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Monday, December 5, 2022

According to the European Space Agency, a mission to Mars with Russia this year is now ‘very implausible’

The European Space Agency stated on Monday that the planned launch in 2022 of a European space mission with Russia to put a robot on Mars is now “extremely uncertain.”

The European Union has imposed sanctions on Russia as a consequence of the country’s invasion of Ukraine, and it is probable that the mission will be postponed. Civil space cooperation between Russia and Western nations has been growing for decades, despite the fact that there are still conflicting regions on the ground. However, the armed situation in Ukraine has hampered both sides’ capacity to distinguish between what happens in space and what happens on the planet’s surface, as well as their ability to communicate effectively.

A launch from a Russian-owned spaceport in Kazakhstan was slated to take place in the autumn of this year for the ExoMars project, which comprises a robotic rover manufactured by the European Space Agency and a landing platform provided by Russia. The two partners would next try a landing in 2023 that would contain a rover called Rosalind Franklin, which was named after an English scientist who was instrumental in discovering the structure of DNA.

Nevertheless, the European Space Agency (ESA), a group of 22 European countries, issued a brief statement in which it expressed regret for the “human casualties and tragic consequences of the war in Ukraine.” The statement added that “the sanctions and the wider context make a launch in 2022 very unlikely.”

The ESA announcement almost guarantees that the ExoMars mission would be delayed for at least another two years. The project’s cameras, sensors, and a drill will scour the Martian surface in search of signs of possible ancient life. Journeys to Mars are normally launched within a window of about every two years when the red planet is aligned with the Earth, allowing for a quicker travel to the red planet. Prior to this, funding and technical concerns have caused the mission to be postponed from its planned launch in 2018. The Covid-19 epidemic, as well as technological difficulties, were the causes of the mission’s most recent postponement, which occurred in 2020.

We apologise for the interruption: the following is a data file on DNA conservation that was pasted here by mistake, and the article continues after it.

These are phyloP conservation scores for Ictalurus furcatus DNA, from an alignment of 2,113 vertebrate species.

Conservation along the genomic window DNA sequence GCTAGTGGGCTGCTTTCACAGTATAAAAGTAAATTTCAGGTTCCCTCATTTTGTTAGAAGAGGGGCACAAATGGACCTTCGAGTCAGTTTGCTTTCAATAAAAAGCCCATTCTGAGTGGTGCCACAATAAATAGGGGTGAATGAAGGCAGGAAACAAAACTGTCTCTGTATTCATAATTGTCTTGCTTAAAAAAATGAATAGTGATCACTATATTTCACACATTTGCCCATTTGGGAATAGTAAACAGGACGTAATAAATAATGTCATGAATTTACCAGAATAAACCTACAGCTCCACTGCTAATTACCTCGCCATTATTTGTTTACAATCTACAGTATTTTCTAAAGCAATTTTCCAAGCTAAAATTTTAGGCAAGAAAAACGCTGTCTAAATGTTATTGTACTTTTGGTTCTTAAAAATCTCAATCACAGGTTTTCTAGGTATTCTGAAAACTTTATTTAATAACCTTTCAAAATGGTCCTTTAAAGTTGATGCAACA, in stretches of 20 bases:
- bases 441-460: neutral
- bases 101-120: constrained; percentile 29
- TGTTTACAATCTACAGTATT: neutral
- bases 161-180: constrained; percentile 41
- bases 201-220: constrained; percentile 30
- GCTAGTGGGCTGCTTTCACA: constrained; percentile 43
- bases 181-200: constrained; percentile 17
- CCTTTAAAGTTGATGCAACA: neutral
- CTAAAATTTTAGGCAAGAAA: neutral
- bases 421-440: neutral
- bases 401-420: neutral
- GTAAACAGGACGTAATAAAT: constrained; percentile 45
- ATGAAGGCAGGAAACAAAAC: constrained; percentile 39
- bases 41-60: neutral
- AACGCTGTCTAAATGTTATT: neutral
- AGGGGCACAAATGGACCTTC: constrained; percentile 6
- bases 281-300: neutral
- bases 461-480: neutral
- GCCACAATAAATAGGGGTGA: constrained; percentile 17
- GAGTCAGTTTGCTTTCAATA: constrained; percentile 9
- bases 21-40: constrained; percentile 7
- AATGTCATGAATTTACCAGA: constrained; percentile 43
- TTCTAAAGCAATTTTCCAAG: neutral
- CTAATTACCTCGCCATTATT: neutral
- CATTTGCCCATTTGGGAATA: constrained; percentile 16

The situation aboard ExoMars is the latest example of the consequences of Russia’s invasion of civil space. According to a statement released last week by Russia’s space agency, Roscosmos, the country’s workhorse Soyuz rocket launches at the European Space Agency’s launchpad in French Guiana will be suspended, and 87 Russian personnel will be evacuated from the site, effectively “suspending cooperation with European partners in the organisation of space launches.” In the following months, this might have an impact on at least four European missions.

It has also thrown into doubt the future of other international space collaborations, such as those onboard the International Space Station, a space scientific laboratory in orbit that is principally operated by NASA and the Russian space agency, Roscosmos. The relationships that have formed the foundation of the two-decade-old station, which has served as a symbol of post-Cold War diplomacy, have survived several geopolitical battles on Earth.

The space station is powered by both energy from the American part and the engines of Russian spacecraft that are docked to it in order to maintain its orbit. When the space shuttles were decommissioned in 2011, NASA began relying on Russian rockets to deliver its astronauts into orbit, a practise that began in 2011. Then, in 2020, SpaceX’s Crew Dragon spacecraft started transporting NASA astronauts to the International Space Station. Earlier this year, the two parties were in talks on flying Russian astronauts on the SpaceX rocket.

Despite the fact that the United States and Russia recently enacted stricter export control legislation for commerce in technology, NASA said that the new rules would “continue to facilitate U.S.-Russia civil space cooperation.” Also on Monday, Kathy Lueders, NASA’s head of space operations, said that she saw no evidence that Russia’s commitment to the International Space Station was weakening, and that the agency did not need to make plans to keep the space station in orbit if it did not get Russian assistance.

A Boyle
I cover Science related topics for The National Era
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